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  • JECP-D-15-00168R4

    Rights statement: This is the author’s version of a work that was accepted for publication in Journal of Experimental Child Psychology. Changes resulting from the publishing process, such as peer review, editing, corrections, structural formatting, and other quality control mechanisms may not be reflected in this document. Changes may have been made to this work since it was submitted for publication. A definitive version was subsequently published in Journal of Experimental Child Psychology, 151, 2016 DOI: 10.1016/j.jecp.2016.02.003

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Semantic processing of actions at 9 months is linked to language proficiency at 9 and 18 months

Research output: Contribution to journalSpecial issue

Published
<mark>Journal publication date</mark>11/2016
<mark>Journal</mark>Journal of Experimental Child Psychology
Volume151
Number of pages13
Pages (from-to)96-108
Publication statusPublished
Early online date9/03/16
Original languageEnglish

Abstract

The current study uses event-related potential methodologies to investigate how social–cognitive processes in preverbal infants relate to language performance. We assessed 9-month-olds’ understanding of the semantic structure of actions via an N400 event-related potential (ERP) response to action sequences that contained expected and unexpected outcomes. At 9 and 18 months of age, infants’ language abilities were measured using the Swedish Early Communicative Development Inventory (SECDI). Here we show that 9-month-olds’ understanding of the semantic structure of actions, evidenced in an N400 ERP response to action sequences with unexpected outcomes, is related to language comprehension scores at 9 months and is related to language production scores at 18 months of age. Infants who showed a selective N400 response to unexpected action outcomes are those who are classed as above mean in their language proficiency. The results provide evidence that language performance is related to the ability to detect and interpret human actions at 9 months of age. This study suggests that some basic cognitive mechanisms are involved in the processing of sequential events that are shared between two conceptually different cognitive domains and that pre-linguistic social understanding skills and language proficiency are linked to one another.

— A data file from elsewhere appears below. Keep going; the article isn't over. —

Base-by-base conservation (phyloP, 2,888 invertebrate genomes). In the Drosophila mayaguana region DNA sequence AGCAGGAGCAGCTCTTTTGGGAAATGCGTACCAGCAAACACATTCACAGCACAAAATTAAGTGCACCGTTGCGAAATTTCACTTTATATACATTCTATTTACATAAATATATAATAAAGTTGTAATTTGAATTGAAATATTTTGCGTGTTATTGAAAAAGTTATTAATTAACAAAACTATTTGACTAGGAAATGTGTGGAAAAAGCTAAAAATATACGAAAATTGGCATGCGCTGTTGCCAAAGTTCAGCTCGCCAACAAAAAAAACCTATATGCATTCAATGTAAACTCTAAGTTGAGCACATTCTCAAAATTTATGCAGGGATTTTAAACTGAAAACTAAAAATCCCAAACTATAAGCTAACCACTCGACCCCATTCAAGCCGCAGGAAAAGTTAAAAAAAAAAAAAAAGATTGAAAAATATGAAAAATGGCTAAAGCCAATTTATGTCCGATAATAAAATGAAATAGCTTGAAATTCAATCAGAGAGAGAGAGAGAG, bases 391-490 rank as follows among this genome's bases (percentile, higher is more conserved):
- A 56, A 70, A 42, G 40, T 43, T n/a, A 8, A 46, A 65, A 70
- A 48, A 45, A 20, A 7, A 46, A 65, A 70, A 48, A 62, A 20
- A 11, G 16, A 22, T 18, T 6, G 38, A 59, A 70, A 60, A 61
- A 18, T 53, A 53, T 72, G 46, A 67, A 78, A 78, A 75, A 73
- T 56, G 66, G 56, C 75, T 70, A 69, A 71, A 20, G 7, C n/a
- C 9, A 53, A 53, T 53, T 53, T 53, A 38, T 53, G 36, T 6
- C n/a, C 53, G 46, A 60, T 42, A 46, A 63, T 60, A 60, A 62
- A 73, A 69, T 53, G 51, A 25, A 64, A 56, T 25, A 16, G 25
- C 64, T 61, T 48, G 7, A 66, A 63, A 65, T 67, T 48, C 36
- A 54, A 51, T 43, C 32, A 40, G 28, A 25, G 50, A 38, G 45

Bibliographic note

This is the author’s version of a work that was accepted for publication in Journal of Experimental Child Psychology. Changes resulting from the publishing process, such as peer review, editing, corrections, structural formatting, and other quality control mechanisms may not be reflected in this document. Changes may have been made to this work since it was submitted for publication. A definitive version was subsequently published in Journal of Experimental Child Psychology, 151, 2016 DOI: 10.1016/j.jecp.2016.02.003